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The hot pot

The hot pot is an insulated cooking basket, which continues to cook food after removing it from the fire

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Footsteps magazine issues on a wooden desk.

From: Appropriate technology – Footsteps 46

Testing and adapting ideas to meet local needs

The hot pot is an insulated cooking basket, which continues to cook food after removing it from the fire. It has several advantages:

  • It uses less firewood.
  • It allows the cooking stove to be used to cook other food.
  • It cooks food like rice well without burning.
  • It can be made very cheaply from local resources.
  • It can keep cooked food warm for several hours.


Use a strong basket made from local materials. Put a thick layer of insulating materials such as wood shavings, cotton waste, kapok or maize husks into the base of the basket. Cut out a circle of sacking or cotton a little larger than the base of the basket and sew into place over the lining materials. Then cut out another piece of sacking or cloth to go round the sides of the basket, fill with lining materials and sew into place.

Make a large cushion from sacking or cotton and fill with insulating materials to fit on the top of the basket. Mix a thick paste from cattle manure and coat the outside of the basket to improve heat storage.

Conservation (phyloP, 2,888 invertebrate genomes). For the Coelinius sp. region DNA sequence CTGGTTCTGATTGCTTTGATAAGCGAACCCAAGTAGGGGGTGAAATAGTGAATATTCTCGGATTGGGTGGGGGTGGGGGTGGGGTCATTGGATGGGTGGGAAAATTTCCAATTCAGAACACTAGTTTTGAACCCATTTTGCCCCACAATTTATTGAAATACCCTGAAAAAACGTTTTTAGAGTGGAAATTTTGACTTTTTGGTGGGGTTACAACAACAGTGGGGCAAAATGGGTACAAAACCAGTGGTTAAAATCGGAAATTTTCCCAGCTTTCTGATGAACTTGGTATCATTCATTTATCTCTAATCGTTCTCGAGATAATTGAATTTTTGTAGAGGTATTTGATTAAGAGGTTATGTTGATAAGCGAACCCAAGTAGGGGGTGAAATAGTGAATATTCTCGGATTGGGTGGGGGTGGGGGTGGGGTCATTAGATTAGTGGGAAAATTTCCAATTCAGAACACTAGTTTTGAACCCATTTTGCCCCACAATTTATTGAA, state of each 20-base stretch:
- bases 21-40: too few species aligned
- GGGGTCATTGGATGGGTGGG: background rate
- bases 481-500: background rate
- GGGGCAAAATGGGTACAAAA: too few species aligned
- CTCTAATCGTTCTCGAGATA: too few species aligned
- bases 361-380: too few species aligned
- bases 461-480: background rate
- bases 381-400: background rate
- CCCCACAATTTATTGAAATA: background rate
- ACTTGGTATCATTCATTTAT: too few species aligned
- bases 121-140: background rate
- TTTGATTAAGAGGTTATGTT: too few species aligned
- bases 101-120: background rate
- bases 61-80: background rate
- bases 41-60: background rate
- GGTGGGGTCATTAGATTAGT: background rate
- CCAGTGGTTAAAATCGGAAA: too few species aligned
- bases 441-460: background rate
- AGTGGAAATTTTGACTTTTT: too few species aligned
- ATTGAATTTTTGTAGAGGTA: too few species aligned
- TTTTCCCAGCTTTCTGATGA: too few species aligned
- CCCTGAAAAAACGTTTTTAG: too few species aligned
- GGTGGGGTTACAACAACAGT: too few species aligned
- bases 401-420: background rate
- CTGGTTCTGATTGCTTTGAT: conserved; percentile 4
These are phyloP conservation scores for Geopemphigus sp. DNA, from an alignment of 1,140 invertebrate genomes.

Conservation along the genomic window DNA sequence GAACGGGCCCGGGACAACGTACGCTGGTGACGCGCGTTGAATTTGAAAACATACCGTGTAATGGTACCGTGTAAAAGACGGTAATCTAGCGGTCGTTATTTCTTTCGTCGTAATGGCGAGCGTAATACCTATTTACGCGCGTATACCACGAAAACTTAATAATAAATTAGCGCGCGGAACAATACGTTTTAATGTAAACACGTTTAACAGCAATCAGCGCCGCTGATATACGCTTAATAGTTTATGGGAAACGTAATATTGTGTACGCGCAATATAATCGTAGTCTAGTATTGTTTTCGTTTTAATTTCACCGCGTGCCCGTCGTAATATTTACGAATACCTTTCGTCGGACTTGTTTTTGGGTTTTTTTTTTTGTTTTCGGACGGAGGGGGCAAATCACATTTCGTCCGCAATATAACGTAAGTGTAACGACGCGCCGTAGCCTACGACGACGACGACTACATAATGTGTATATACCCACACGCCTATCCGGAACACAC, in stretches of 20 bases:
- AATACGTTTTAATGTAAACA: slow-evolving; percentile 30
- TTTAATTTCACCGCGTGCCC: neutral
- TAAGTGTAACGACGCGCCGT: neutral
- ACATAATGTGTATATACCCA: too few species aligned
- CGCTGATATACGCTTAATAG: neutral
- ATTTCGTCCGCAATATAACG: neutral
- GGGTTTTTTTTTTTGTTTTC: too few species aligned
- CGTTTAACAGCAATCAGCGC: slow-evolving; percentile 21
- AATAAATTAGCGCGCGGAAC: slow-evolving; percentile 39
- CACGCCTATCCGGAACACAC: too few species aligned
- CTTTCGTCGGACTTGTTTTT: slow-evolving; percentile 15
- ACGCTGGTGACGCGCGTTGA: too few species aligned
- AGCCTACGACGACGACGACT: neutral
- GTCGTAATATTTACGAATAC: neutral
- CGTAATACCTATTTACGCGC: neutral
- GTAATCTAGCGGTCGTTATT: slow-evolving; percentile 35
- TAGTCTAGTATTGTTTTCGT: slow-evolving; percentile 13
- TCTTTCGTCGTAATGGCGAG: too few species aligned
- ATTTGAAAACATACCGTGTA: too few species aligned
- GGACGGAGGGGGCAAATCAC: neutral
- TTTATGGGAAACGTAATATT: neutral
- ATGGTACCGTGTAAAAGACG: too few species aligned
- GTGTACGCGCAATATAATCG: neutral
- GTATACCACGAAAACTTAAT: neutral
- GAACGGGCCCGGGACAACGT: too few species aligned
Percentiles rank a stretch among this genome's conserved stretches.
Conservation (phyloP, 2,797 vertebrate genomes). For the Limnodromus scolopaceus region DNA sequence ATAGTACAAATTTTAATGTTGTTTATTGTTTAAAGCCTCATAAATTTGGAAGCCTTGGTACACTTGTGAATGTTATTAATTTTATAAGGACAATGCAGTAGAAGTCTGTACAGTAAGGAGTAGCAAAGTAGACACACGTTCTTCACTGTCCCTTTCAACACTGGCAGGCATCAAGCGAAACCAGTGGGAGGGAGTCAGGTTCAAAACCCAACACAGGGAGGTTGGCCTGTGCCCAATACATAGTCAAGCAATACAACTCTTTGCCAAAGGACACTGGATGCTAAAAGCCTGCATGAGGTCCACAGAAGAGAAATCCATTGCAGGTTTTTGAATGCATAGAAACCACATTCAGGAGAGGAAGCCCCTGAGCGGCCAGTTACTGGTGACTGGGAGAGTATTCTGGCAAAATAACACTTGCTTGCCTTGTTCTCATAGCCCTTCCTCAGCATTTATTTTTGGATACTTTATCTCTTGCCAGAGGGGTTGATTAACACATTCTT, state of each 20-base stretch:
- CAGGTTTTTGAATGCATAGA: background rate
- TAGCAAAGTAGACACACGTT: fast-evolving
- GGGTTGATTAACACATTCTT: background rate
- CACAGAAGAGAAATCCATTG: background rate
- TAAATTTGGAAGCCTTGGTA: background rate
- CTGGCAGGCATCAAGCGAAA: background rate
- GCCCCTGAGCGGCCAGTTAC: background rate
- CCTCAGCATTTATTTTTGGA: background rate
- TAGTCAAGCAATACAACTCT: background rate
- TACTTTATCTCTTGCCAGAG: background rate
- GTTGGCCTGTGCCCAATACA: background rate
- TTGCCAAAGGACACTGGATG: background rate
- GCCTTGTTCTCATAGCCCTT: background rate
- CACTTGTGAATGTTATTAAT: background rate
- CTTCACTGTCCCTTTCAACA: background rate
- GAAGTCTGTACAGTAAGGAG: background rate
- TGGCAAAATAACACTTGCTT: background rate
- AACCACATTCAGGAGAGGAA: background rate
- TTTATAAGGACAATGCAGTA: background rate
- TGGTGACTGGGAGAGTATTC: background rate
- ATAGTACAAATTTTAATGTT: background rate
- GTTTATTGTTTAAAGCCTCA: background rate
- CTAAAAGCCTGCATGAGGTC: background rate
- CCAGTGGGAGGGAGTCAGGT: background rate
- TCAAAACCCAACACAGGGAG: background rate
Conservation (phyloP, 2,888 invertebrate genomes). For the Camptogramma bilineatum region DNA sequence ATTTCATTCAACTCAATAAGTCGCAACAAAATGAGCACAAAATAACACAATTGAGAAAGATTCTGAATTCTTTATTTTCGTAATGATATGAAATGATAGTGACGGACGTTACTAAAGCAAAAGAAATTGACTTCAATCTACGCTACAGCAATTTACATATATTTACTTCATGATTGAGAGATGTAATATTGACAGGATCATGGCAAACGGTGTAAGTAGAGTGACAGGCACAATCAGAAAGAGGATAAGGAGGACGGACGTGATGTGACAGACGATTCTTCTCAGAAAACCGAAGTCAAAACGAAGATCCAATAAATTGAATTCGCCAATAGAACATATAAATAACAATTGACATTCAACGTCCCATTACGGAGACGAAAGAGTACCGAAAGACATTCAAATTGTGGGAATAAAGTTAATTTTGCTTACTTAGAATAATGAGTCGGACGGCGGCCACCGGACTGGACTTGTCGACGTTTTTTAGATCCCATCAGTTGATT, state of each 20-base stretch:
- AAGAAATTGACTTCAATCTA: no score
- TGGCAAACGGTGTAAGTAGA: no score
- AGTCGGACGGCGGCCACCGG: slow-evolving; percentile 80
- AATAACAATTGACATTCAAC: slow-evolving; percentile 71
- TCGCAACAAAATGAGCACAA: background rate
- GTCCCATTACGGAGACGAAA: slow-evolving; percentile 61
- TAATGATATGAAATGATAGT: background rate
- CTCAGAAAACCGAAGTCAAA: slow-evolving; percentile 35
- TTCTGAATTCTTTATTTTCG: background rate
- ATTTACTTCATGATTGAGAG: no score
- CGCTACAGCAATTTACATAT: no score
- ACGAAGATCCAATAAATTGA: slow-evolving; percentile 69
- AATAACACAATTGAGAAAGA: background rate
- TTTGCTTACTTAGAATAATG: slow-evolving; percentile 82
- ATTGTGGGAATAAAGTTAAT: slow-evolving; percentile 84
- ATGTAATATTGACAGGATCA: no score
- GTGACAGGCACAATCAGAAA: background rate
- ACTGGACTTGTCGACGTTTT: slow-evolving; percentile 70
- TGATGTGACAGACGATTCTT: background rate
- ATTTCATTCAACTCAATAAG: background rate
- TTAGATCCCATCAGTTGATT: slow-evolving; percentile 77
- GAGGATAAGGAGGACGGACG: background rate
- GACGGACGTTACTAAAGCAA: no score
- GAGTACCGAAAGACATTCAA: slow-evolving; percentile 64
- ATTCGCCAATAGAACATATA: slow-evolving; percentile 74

Place a cooking pot with a tight fitting lid, containing rice, vegetables, soup or beans and the usual amount of water, on the stove. When the pot is boiling well, remove it from the heat without removing the lid and place into the hot pot, covering it with the cushion and basket lid. One to two hours later the food should be cooked. For dried beans, it may be useful to bring the pot back to the boil after an hour and replace in the hot pot to finish cooking. If using meat, it is best to bring the food back to the boil before eating.

Sent in by Achiedo Sombo Daniel ICA - C1, BP 119 Brobo, Ivory Coast

The adapted hot pot

REAP in Kenya have adapted this idea and use straw baskets with handles and smaller cooking pots to make it easy to transport a cooked meal to work (see drawing on right). They give these cooking times as a guide:


Food type

Cooking time on the fire

Time in basket


Maize and beans

45 mins –1 hr

4-6 hours

Takes less time if soaked before the actual cooking

Meat stew

5-10 minutes

2-3 hours

Cut meat into small pieces to help it cook faster


10 minutes

1 hour

Dried fish takes longer than fresh fish

Potatoes, plantains

10 minutes

1 hour



2-3 minutes

30 minutes


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